The Limits of Political Patronage

Political patronage is one of the world’s oldest professions, but, like some other venerable practices, it needs to be kept within certain bounds of decency.

When politicians pay off friends, financial supporters, campaign workers, and other assorted hangers on by giving them government jobs, the distributors of such gifts need to keep in mind that certain positions should be reserved for people who actually know what they’re doing. In particular, any job where poor performance is likely to end up killing people ought to be staffed by someone who is qualified to do it, or who is at least competent enough to recognize that he isn’t qualified, so that he can surround himself with people who are.

As I outline in an article in this week’s New Republic, former FEMA director Mike Brown, who resigned on Monday, fit neither description. Nearly 15 years ago Brown abandoned a short and undistinguished legal career in his native Oklahoma and moved to Colorado, where for a decade he supervised judges at Arabian horse shows. In 2001 he resigned from that position under pressure, after members of the association that employed him accused him of mismanagement and possible impropriety.

At that point, Brown was a 47-year-old failed former lawyer who, in a world in which decisions were made wholly on merit, would have struggled to land another legal job. But needless to say that’s not the world we inhabit.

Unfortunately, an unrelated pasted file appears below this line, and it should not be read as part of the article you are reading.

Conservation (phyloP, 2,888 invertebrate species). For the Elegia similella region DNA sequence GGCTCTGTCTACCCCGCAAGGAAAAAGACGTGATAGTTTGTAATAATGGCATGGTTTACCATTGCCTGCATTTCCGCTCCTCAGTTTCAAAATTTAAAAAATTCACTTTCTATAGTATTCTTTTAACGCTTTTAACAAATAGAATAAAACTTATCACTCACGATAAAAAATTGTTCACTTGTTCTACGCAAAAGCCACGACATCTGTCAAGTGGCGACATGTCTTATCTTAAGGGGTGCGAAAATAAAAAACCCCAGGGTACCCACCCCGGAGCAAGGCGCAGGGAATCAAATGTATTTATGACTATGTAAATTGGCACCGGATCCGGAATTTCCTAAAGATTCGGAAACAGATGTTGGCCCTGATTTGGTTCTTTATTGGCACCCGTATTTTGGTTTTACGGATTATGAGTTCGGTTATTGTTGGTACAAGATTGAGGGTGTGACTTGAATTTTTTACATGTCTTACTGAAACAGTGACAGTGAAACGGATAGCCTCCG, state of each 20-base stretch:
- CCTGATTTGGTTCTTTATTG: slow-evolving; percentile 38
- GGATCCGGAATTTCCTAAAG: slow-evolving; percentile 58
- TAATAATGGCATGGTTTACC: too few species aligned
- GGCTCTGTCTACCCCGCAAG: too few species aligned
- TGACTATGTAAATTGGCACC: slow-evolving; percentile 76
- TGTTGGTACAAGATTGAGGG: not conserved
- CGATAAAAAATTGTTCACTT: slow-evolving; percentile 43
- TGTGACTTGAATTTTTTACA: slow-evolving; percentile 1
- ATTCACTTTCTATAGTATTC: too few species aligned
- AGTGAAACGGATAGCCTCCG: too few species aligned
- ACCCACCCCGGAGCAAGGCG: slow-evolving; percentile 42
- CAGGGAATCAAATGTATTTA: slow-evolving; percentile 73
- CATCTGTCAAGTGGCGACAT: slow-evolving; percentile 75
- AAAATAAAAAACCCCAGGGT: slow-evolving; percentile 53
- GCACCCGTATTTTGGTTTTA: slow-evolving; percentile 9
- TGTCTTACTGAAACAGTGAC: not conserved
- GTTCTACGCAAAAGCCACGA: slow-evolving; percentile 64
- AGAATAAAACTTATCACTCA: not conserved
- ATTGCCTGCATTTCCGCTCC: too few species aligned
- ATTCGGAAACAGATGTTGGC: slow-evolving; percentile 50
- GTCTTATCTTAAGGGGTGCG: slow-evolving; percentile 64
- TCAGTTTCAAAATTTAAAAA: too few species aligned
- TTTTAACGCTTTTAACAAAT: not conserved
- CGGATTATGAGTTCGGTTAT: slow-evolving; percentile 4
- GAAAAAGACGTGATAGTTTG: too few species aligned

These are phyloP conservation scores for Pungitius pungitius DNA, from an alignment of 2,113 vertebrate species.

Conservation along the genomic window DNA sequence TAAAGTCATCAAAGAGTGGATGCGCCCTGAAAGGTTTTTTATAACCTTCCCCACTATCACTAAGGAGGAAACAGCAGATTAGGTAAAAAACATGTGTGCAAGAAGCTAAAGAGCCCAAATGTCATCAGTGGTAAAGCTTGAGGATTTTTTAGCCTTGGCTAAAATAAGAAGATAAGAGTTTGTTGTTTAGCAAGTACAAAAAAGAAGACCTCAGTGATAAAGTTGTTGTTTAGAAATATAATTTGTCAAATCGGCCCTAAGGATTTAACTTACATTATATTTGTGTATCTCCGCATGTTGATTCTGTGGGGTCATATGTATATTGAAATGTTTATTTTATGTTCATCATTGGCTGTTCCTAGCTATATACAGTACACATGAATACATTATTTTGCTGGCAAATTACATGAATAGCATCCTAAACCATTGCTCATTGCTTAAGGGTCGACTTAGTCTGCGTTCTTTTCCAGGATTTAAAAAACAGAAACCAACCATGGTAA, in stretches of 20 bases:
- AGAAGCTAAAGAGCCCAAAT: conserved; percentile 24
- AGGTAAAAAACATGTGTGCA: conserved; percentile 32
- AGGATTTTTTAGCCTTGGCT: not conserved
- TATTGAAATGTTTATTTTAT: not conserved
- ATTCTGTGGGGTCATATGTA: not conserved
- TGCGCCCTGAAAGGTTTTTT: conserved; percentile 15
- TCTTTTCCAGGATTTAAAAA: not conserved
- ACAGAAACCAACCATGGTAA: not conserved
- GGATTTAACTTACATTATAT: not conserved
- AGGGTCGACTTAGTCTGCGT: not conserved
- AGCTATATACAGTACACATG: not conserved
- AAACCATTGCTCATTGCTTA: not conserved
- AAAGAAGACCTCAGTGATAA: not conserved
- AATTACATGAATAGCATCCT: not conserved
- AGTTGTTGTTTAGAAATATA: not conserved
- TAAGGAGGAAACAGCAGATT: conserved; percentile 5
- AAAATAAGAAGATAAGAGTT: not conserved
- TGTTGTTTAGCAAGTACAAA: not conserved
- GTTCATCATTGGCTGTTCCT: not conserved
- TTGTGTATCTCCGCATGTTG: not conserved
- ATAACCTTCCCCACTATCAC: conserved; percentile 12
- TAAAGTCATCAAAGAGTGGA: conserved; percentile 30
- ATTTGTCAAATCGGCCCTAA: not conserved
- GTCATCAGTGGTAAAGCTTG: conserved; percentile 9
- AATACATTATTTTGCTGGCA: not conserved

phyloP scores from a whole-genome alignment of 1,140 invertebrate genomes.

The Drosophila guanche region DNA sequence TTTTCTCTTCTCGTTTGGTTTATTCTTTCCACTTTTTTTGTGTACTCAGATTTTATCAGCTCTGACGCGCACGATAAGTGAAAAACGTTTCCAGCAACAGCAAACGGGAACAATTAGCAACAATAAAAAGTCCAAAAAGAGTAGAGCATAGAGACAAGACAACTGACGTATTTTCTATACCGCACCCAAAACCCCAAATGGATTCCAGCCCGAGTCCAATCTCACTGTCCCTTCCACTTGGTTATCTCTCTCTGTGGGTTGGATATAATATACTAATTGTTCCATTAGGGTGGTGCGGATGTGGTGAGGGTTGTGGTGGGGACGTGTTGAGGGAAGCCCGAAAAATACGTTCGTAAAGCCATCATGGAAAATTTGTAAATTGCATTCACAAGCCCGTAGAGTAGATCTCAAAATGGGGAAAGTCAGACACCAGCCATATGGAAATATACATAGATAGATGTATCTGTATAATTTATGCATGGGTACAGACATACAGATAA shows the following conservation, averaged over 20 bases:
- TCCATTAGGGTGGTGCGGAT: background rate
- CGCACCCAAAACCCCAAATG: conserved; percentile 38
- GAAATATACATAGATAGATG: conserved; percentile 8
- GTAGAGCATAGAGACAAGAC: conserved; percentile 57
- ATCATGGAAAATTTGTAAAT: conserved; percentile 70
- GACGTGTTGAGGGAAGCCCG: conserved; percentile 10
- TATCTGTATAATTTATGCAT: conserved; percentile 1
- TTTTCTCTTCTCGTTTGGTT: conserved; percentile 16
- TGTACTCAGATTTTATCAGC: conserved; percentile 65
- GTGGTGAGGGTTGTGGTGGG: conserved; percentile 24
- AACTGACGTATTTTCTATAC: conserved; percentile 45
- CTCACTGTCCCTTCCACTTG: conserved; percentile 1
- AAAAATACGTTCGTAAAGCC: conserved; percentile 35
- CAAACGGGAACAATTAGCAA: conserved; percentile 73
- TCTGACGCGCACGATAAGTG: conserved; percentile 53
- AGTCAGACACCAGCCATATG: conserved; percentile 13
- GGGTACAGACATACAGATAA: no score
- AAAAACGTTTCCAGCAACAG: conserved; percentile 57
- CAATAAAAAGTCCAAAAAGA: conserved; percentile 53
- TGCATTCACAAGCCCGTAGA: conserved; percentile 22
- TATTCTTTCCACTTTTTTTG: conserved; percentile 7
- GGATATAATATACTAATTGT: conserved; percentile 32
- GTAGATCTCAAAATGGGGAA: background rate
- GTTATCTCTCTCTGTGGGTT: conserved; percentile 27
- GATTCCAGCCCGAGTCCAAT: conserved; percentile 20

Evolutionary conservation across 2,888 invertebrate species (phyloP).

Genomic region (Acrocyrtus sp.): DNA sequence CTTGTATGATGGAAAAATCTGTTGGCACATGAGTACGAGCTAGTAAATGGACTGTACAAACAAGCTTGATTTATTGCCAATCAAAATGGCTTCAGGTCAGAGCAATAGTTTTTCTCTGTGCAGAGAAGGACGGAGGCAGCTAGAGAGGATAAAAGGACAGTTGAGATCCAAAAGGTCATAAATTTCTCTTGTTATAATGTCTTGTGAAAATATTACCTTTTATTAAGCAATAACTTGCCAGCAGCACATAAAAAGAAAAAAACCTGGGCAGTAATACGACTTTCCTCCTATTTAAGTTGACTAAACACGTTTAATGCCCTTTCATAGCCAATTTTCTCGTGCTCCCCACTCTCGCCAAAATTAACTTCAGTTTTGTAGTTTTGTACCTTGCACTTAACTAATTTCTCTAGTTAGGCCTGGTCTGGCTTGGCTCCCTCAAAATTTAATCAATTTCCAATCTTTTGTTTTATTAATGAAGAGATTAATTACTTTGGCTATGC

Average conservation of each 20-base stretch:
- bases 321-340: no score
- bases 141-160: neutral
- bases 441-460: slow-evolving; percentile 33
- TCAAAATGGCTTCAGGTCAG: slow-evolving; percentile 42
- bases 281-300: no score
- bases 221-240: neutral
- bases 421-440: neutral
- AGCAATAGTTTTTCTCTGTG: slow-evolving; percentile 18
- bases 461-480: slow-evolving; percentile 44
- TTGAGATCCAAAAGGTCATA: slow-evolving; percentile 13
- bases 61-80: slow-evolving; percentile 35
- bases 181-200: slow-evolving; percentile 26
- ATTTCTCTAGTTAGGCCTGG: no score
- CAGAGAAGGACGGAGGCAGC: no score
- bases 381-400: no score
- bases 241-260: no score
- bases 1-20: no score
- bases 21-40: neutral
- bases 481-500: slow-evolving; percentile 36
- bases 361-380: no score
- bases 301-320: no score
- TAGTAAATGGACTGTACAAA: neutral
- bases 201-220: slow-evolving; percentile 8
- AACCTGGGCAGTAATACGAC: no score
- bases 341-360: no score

Mike Brown had a powerful friend: his college buddy Joe Allbaugh, who was one of George W. Bush’s key aides. When Bush became president he appointed Allbaugh to head FEMA, and within a couple of months Allbaugh had chosen Brown to be the agency’s top lawyer. A few months later Brown was promoted to deputy director, and the year after that President Bush nominated him to head the entire agency.

Aided by Senate negligence, and in particular that of Democratic committee chair Joe Lieberman, Brown sailed through the appointment process for one of the federal government’s two top disaster response positions, even though a glance at what was an obviously puffed up resume should have set off alarm bells.

All this illustrates what might be called the Mediocre Frat Boy Theory of Life. One of the things that makes America great is that, unlike in many other times and places, every good job isn’t automatically handed out to the brother of the best friend of the Duke’s former mistress. Yet incidents like the Brown fiasco remind us of the extent to which even the United States is far from a true meritocracy.

Everyone who has gone to college, whether that college was Central West Northeastern State or Yale, remembers the spoiled rich kids who lazed their way to gentlemen’s Cs while waiting to take their appointed positions in Daddy’s firm. (Indeed, a key factor in the otherwise inexplicable enthusiasm for affirmative action among so many privileged people may be their inside knowledge of how much of their own social privilege has been unearned).

The Mediocre Frat Boy Theory of Life predicts that a lot of incompetent people are going to be promoted to positions they have no business holding. And, as long as the spotlight doesn’t shine too brightly, they may well hold onto such positions for years and decades, protected by the same factors that put them into those jobs in the first place, while talented subordinates labor to compensate for the deadweight at the top.

For obvious reasons the Mediocre Frat Boy Theory of Life will seem least plausible to those who have benefited from it the most. President Bush, for instance, would probably dismiss it out of hand.

(Paul Campos is a law professor at the University of Colorado and can be reached at Paul.Campos(at)